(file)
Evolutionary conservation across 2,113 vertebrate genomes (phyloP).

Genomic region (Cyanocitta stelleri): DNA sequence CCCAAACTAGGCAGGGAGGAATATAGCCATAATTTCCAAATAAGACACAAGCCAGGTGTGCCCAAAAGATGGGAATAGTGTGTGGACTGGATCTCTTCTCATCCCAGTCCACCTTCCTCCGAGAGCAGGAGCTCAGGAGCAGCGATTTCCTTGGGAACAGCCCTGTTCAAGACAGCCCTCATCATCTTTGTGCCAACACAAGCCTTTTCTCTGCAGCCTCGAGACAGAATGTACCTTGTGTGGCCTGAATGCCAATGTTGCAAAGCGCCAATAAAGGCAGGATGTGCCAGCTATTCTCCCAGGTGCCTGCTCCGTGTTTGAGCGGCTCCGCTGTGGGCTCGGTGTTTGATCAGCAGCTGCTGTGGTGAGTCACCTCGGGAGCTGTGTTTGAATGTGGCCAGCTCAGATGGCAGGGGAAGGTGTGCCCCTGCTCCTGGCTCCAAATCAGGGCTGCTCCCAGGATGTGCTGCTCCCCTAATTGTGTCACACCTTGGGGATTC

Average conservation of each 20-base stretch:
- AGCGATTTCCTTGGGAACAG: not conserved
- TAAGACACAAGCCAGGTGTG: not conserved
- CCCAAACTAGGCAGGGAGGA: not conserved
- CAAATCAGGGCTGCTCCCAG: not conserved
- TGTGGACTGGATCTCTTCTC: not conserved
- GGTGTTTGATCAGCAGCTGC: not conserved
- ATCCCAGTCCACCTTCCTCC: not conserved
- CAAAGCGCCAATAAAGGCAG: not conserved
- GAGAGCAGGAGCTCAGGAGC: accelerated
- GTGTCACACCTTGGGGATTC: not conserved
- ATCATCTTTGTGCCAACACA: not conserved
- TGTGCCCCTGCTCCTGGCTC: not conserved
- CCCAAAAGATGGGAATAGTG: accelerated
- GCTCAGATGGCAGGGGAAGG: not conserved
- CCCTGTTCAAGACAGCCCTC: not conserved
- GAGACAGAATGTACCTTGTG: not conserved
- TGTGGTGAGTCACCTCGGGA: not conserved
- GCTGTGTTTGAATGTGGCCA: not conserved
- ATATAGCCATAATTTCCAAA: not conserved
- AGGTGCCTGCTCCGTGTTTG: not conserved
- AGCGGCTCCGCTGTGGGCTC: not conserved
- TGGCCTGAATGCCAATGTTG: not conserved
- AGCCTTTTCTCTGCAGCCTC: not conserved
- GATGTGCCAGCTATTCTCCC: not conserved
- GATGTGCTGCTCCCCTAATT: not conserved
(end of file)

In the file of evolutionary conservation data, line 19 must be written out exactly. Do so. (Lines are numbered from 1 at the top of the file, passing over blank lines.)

- GAGACAGAATGTACCTTGTG: not conserved